However, in all of this we always knew that we were returning home at the end of the month, we had safety nets to fall back on in case something went badly wrong. We did not have to deal with incidental but real expenses. Our children still went to their good school and received a quality education. We did not personally have to deal with being unemployed. We did not have any health issues.
Q. You had mentioned your initial goal was not to raise awareness in the media, but to personalize this way of life for you and your family. Were you pleased this was picked up by the media? (Even if unintentionally.)
In addition to wanting an authentic experience, we wanted to generate a conversation. I do believe that has happened and the media has broadened our reach way beyond what a personal blog could have done, so in that sense, yes, we are pleased it was picked up by the media.
Q.Now that it is over, critics are claiming you will go back to your cushy lives as if nothing happened. How would you respond to them?
Not at all. Yes, it was only a month but it is part of a journey we were on before this and wish to continue on after this. Both Julian and I have worked in townships in the past (I ran a course at a large prison in Johannesburg for the female inmates and Julian has worked extensively with township schools, AIDS organizations etc). Julian has spent most of his career working on social upliftment and has founded a number of non-profit organizations. We will continue with this; we’ll continue exposing our children to the inequalities in life and we are definitely not just dusting off our hands and going back to life as usual.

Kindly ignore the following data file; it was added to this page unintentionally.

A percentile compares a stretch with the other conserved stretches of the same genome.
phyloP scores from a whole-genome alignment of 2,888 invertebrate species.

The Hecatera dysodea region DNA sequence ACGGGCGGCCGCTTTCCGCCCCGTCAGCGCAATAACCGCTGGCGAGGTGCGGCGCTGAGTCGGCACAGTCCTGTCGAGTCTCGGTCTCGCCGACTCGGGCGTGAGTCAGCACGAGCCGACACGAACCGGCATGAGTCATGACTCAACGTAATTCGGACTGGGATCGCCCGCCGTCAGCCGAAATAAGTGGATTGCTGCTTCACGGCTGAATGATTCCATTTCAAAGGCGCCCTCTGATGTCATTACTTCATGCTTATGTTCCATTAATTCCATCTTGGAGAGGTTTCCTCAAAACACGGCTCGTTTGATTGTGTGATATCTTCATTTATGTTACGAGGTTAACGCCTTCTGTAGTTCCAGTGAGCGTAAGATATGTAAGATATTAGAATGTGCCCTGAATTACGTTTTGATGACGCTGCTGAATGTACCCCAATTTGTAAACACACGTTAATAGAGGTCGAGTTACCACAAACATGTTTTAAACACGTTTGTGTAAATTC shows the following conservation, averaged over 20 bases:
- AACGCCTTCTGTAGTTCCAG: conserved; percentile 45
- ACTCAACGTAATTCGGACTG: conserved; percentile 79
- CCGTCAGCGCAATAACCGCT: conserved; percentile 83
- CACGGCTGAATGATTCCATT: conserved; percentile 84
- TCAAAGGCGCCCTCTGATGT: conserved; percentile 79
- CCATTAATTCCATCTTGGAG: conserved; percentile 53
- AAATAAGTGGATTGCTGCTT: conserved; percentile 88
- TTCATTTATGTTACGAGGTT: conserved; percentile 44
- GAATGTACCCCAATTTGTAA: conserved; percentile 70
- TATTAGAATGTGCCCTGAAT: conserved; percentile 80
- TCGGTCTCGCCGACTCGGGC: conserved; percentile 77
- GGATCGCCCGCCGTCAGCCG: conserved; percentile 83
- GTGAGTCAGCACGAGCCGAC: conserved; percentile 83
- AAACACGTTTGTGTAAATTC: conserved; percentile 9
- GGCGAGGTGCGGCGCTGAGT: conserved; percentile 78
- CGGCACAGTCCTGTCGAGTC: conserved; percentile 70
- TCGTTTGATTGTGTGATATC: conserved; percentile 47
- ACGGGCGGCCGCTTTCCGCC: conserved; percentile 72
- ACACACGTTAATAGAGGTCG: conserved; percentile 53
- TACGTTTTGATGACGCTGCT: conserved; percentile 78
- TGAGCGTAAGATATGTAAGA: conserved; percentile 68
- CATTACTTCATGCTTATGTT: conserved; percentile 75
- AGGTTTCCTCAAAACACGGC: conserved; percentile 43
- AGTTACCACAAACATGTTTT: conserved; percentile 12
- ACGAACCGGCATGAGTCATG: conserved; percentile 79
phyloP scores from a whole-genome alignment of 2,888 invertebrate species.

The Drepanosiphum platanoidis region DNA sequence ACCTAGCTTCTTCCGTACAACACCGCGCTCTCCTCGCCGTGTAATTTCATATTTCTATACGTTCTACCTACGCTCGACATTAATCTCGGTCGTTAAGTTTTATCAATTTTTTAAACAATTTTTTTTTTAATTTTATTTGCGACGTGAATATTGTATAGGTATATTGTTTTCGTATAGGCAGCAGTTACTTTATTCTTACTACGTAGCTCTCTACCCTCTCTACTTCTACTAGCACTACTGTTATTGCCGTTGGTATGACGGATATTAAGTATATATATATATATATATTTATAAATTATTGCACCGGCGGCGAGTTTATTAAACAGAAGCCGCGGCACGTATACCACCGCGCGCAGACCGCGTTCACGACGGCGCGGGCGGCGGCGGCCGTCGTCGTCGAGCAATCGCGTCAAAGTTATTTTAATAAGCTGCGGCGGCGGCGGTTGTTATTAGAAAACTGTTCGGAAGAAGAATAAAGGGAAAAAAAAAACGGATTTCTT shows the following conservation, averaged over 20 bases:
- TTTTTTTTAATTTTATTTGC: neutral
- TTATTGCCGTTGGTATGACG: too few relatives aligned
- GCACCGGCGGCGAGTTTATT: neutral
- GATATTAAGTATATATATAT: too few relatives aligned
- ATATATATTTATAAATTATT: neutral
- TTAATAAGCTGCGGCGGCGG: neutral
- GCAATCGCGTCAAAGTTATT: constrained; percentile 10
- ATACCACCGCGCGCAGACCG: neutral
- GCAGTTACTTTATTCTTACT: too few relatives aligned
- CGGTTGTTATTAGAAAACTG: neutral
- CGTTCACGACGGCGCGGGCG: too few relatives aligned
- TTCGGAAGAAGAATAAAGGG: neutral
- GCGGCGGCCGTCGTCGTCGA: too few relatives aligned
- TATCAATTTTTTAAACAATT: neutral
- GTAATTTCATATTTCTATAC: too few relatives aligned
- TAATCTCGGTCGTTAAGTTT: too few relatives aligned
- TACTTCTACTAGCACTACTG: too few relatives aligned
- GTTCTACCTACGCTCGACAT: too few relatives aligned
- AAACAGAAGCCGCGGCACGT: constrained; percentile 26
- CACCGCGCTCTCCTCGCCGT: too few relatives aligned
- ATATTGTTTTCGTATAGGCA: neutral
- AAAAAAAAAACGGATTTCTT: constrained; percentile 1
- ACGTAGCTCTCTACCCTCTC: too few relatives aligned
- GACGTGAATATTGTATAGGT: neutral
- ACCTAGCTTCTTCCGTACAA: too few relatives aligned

Q. You have stated very boldly that your family has no intention of making money off of the sudden international attention, which of course was what many critics claimed was the entire point of your family living in Mamelodi. So, for the record, please elaborate on this and put the critics to rest.
People have really crazy perspectives on the media. We turned down a lot of media requests while we were in Mamelodi as we felt they would detract completely from the authenticity of our experience. There were a few people who did want to make a reality show out of it and we told them ‘no way’. Other people think you get paid for talking to the media…. Again, no. We have not made ANY money from this and don’t plan to (at least not for ourselves!) Even the fame side of things is nonsense. We prefer to live lives as ordinary citizens and get very frustrated when the media focuses purely on us rather than the issues and challenges faced by the people who live like this all the time. We have at no stage contacted media ourselves. We started a blog to capture some of our experiences and share these with family and friends. What happened after this has been huge, viral, word-of-mouth interest that has generated all the attention.